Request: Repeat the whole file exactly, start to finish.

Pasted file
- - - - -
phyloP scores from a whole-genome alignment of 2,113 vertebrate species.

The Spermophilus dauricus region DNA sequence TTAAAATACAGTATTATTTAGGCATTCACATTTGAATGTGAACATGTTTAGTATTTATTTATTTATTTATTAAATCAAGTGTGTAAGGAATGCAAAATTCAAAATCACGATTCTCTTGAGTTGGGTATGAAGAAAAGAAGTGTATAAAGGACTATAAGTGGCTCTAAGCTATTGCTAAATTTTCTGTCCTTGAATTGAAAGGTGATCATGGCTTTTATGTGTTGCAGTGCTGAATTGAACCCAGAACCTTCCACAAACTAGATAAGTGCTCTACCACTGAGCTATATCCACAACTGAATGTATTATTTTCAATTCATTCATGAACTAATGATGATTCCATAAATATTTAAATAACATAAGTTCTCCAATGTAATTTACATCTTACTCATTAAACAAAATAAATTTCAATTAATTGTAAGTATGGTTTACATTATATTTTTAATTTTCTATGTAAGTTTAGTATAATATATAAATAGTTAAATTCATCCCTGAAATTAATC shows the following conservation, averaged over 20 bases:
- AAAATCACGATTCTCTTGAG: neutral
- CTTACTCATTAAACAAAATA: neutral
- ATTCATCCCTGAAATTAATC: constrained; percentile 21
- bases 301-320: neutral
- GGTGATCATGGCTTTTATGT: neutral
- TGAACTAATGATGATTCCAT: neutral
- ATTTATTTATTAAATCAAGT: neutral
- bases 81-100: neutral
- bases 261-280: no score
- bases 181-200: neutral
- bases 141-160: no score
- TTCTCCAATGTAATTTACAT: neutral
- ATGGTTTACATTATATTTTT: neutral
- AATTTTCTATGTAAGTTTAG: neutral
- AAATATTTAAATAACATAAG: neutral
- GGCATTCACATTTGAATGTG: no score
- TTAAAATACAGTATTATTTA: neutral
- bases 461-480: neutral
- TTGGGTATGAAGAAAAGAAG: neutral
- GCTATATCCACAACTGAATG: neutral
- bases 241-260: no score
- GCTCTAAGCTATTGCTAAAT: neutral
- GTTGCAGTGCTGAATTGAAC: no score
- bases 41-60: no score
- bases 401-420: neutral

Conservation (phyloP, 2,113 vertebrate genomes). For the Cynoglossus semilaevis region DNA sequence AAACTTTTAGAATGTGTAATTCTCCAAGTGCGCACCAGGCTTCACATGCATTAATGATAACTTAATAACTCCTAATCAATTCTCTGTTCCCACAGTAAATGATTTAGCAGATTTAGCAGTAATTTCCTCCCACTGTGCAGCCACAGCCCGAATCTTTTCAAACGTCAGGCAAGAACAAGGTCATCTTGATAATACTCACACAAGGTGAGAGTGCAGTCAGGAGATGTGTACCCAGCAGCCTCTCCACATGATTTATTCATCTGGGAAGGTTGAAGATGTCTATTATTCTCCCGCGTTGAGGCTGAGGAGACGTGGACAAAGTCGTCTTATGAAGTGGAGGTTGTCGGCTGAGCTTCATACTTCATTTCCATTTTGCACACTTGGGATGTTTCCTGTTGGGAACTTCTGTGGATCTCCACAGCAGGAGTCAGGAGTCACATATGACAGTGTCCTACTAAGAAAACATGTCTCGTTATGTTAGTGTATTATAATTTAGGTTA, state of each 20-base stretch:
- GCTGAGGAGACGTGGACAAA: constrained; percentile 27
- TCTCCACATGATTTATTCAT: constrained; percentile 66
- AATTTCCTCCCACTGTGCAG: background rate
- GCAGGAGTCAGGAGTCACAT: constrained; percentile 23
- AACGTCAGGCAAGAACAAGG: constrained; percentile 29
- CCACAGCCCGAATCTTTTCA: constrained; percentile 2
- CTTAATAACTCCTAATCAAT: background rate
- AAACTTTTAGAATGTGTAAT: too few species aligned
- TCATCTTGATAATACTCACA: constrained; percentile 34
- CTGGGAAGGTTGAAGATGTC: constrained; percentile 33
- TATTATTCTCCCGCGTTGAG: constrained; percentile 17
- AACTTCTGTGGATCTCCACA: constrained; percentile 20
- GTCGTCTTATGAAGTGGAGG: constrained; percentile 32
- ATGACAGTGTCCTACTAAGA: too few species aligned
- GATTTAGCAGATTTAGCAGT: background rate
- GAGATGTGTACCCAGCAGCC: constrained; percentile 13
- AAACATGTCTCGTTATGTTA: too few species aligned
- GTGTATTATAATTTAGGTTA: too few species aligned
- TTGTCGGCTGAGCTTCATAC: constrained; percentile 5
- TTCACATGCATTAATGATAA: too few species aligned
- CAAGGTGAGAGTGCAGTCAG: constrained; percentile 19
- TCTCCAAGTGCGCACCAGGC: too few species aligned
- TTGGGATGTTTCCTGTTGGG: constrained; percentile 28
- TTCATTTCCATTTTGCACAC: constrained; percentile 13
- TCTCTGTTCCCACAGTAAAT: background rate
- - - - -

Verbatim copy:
phyloP scores from a whole-genome alignment of 2,113 vertebrate species.

The Spermophilus dauricus region DNA sequence TTAAAATACAGTATTATTTAGGCATTCACATTTGAATGTGAACATGTTTAGTATTTATTTATTTATTTATTAAATCAAGTGTGTAAGGAATGCAAAATTCAAAATCACGATTCTCTTGAGTTGGGTATGAAGAAAAGAAGTGTATAAAGGACTATAAGTGGCTCTAAGCTATTGCTAAATTTTCTGTCCTTGAATTGAAAGGTGATCATGGCTTTTATGTGTTGCAGTGCTGAATTGAACCCAGAACCTTCCACAAACTAGATAAGTGCTCTACCACTGAGCTATATCCACAACTGAATGTATTATTTTCAATTCATTCATGAACTAATGATGATTCCATAAATATTTAAATAACATAAGTTCTCCAATGTAATTTACATCTTACTCATTAAACAAAATAAATTTCAATTAATTGTAAGTATGGTTTACATTATATTTTTAATTTTCTATGTAAGTTTAGTATAATATATAAATAGTTAAATTCATCCCTGAAATTAATC shows the following conservation, averaged over 20 bases:
- AAAATCACGATTCTCTTGAG: neutral
- CTTACTCATTAAACAAAATA: neutral
- ATTCATCCCTGAAATTAATC: constrained; percentile 21
- bases 301-320: neutral
- GGTGATCATGGCTTTTATGT: neutral
- TGAACTAATGATGATTCCAT: neutral
- ATTTATTTATTAAATCAAGT: neutral
- bases 81-100: neutral
- bases 261-280: no score
- bases 181-200: neutral
- bases 141-160: no score
- TTCTCCAATGTAATTTACAT: neutral
- ATGGTTTACATTATATTTTT: neutral
- AATTTTCTATGTAAGTTTAG: neutral
- AAATATTTAAATAACATAAG: neutral
- GGCATTCACATTTGAATGTG: no score
- TTAAAATACAGTATTATTTA: neutral
- bases 461-480: neutral
- TTGGGTATGAAGAAAAGAAG: neutral
- GCTATATCCACAACTGAATG: neutral
- bases 241-260: no score
- GCTCTAAGCTATTGCTAAAT: neutral
- GTTGCAGTGCTGAATTGAAC: no score
- bases 41-60: no score
- bases 401-420: neutral

Conservation (phyloP, 2,113 vertebrate genomes). For the Cynoglossus semilaevis region DNA sequence AAACTTTTAGAATGTGTAATTCTCCAAGTGCGCACCAGGCTTCACATGCATTAATGATAACTTAATAACTCCTAATCAATTCTCTGTTCCCACAGTAAATGATTTAGCAGATTTAGCAGTAATTTCCTCCCACTGTGCAGCCACAGCCCGAATCTTTTCAAACGTCAGGCAAGAACAAGGTCATCTTGATAATACTCACACAAGGTGAGAGTGCAGTCAGGAGATGTGTACCCAGCAGCCTCTCCACATGATTTATTCATCTGGGAAGGTTGAAGATGTCTATTATTCTCCCGCGTTGAGGCTGAGGAGACGTGGACAAAGTCGTCTTATGAAGTGGAGGTTGTCGGCTGAGCTTCATACTTCATTTCCATTTTGCACACTTGGGATGTTTCCTGTTGGGAACTTCTGTGGATCTCCACAGCAGGAGTCAGGAGTCACATATGACAGTGTCCTACTAAGAAAACATGTCTCGTTATGTTAGTGTATTATAATTTAGGTTA, state of each 20-base stretch:
- GCTGAGGAGACGTGGACAAA: constrained; percentile 27
- TCTCCACATGATTTATTCAT: constrained; percentile 66
- AATTTCCTCCCACTGTGCAG: background rate
- GCAGGAGTCAGGAGTCACAT: constrained; percentile 23
- AACGTCAGGCAAGAACAAGG: constrained; percentile 29
- CCACAGCCCGAATCTTTTCA: constrained; percentile 2
- CTTAATAACTCCTAATCAAT: background rate
- AAACTTTTAGAATGTGTAAT: too few species aligned
- TCATCTTGATAATACTCACA: constrained; percentile 34
- CTGGGAAGGTTGAAGATGTC: constrained; percentile 33
- TATTATTCTCCCGCGTTGAG: constrained; percentile 17
- AACTTCTGTGGATCTCCACA: constrained; percentile 20
- GTCGTCTTATGAAGTGGAGG: constrained; percentile 32
- ATGACAGTGTCCTACTAAGA: too few species aligned
- GATTTAGCAGATTTAGCAGT: background rate
- GAGATGTGTACCCAGCAGCC: constrained; percentile 13
- AAACATGTCTCGTTATGTTA: too few species aligned
- GTGTATTATAATTTAGGTTA: too few species aligned
- TTGTCGGCTGAGCTTCATAC: constrained; percentile 5
- TTCACATGCATTAATGATAA: too few species aligned
- CAAGGTGAGAGTGCAGTCAG: constrained; percentile 19
- TCTCCAAGTGCGCACCAGGC: too few species aligned
- TTGGGATGTTTCCTGTTGGG: constrained; percentile 28
- TTCATTTCCATTTTGCACAC: constrained; percentile 13
- TCTCTGTTCCCACAGTAAAT: background rate